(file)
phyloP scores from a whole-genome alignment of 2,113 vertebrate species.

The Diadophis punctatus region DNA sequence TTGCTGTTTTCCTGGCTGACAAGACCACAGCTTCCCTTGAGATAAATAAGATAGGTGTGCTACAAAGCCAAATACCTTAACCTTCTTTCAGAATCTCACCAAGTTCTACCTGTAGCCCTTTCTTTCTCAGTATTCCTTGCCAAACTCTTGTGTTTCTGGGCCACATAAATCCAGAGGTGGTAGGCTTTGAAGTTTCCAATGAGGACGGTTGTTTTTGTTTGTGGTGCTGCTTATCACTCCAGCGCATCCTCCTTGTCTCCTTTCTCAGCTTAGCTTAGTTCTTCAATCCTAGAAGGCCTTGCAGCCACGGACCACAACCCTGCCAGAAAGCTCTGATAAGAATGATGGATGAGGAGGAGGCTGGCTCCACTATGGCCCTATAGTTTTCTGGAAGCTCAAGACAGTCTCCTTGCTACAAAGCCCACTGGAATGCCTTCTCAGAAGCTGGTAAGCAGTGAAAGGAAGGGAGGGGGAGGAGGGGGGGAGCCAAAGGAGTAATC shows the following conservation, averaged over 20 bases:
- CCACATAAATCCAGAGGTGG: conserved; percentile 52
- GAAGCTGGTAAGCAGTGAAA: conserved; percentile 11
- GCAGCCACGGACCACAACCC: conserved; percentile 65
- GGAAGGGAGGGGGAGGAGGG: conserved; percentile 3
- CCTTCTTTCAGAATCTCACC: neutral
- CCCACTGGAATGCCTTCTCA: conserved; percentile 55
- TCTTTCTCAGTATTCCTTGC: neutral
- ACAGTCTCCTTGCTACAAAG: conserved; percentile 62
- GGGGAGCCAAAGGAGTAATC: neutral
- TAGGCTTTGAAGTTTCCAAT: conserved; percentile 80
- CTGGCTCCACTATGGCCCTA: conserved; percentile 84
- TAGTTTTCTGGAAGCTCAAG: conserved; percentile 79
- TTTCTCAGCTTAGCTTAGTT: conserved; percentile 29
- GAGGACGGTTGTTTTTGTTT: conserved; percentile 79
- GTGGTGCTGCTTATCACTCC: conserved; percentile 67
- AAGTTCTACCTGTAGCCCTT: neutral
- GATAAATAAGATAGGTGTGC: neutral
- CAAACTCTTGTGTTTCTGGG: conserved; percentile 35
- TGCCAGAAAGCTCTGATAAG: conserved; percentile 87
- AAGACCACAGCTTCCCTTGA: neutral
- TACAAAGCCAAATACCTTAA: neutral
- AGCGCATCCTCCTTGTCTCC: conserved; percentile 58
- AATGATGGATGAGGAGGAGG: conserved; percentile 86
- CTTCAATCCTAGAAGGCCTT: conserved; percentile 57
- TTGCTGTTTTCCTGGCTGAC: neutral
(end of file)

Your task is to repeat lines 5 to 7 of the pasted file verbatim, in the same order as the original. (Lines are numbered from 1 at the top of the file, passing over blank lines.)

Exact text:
- GCAGCCACGGACCACAACCC: conserved; percentile 65
- GGAAGGGAGGGGGAGGAGGG: conserved; percentile 3
- CCTTCTTTCAGAATCTCACC: neutral